When compared to some great classic war movies, Dunkirk is both mediocre and unnecessary.
Nolan, it seems, can’t forget that Memento is what initially made him, and uses a time-shifting device that is both unnecessary to the drama and gimmicky to the point of tediousness. To make matters worse he deliberately dispenses with one word (“ago”) that might have made viewers enjoy the time-shift instead of spending some time confused by it and trying to work out how it works. Add to that the ridiculous liberties he takes with history and it’s clear he’s pandering to British Jingoism and little else.
Dunkirk ignores a few key historical facts; that the French kept the British soldiers alive, that the British, in return, didn’t help the French evacuate their own soldiers, and that the only reason the evacuation of Dunkirk could take place was that Hitler (for his own reasons) specifically gave an order that stopped the Germans from attacking the allies in Dunkirk when he could quite easily have wiped out the soldiers stuck there.
Even apart from all those issues, the movie is simply overhyped and lacks the scope that the buzz and the trailer would have you believe it has. To see the movie, you’d think the soldiers amounted to no more than a few thousand (and in most scenes, barely a few hundred). The soundtrack by Hans Zimmer (who is, by now, infamous for his music plagiarism) is also incredibly overrated and relies mostly on the ‘Shepard Tone’ audio illusion to create a false sense of tension and drama. Dunkirk is white, British, and pretentious and to top it all off, ends with Churchill’s famous “We will never surrender” speech, which, by now, we’re all tiresomely familiar with – once again glorifying a man who referred to Palestinians as ‘dogs’, and who allowed the bombing of Coventry, and who also had no issues bombing and destroying the civilian city of Dresden.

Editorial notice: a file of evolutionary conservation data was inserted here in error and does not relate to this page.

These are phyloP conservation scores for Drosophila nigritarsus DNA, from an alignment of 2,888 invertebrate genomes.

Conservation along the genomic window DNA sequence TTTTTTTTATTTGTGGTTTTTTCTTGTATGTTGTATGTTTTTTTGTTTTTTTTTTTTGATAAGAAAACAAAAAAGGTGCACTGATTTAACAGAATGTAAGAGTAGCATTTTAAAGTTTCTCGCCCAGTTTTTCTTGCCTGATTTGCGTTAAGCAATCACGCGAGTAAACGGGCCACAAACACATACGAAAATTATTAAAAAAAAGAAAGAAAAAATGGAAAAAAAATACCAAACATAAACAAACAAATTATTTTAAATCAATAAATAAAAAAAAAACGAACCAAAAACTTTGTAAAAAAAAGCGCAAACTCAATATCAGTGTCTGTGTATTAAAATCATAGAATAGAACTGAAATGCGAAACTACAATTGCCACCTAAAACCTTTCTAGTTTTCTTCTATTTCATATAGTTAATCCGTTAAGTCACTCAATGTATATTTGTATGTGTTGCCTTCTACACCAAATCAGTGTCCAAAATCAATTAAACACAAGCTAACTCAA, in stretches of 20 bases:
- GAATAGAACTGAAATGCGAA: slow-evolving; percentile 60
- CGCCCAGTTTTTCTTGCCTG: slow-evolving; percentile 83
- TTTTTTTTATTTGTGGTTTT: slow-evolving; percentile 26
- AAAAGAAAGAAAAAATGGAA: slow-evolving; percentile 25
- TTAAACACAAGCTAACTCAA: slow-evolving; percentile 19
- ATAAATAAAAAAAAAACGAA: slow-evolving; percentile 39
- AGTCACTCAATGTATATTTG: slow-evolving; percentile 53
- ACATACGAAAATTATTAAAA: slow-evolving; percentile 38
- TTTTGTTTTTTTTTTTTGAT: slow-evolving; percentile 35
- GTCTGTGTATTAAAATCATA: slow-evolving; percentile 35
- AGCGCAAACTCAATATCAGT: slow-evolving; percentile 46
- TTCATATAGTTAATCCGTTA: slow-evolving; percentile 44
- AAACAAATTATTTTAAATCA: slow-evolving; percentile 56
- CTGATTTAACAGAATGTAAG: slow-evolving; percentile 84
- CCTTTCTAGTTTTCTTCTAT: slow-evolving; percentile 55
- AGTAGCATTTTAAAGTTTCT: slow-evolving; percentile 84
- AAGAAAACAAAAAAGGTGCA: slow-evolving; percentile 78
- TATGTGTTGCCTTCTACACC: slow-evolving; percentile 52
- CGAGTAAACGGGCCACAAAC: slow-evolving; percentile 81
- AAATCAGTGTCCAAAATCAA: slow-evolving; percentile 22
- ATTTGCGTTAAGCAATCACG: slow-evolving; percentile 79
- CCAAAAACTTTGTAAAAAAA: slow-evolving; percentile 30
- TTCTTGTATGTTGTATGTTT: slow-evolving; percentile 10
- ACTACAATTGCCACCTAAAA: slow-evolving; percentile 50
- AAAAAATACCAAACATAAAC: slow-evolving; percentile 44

For more examples of how much history Dunkirk purposely ignores, check out these two other links: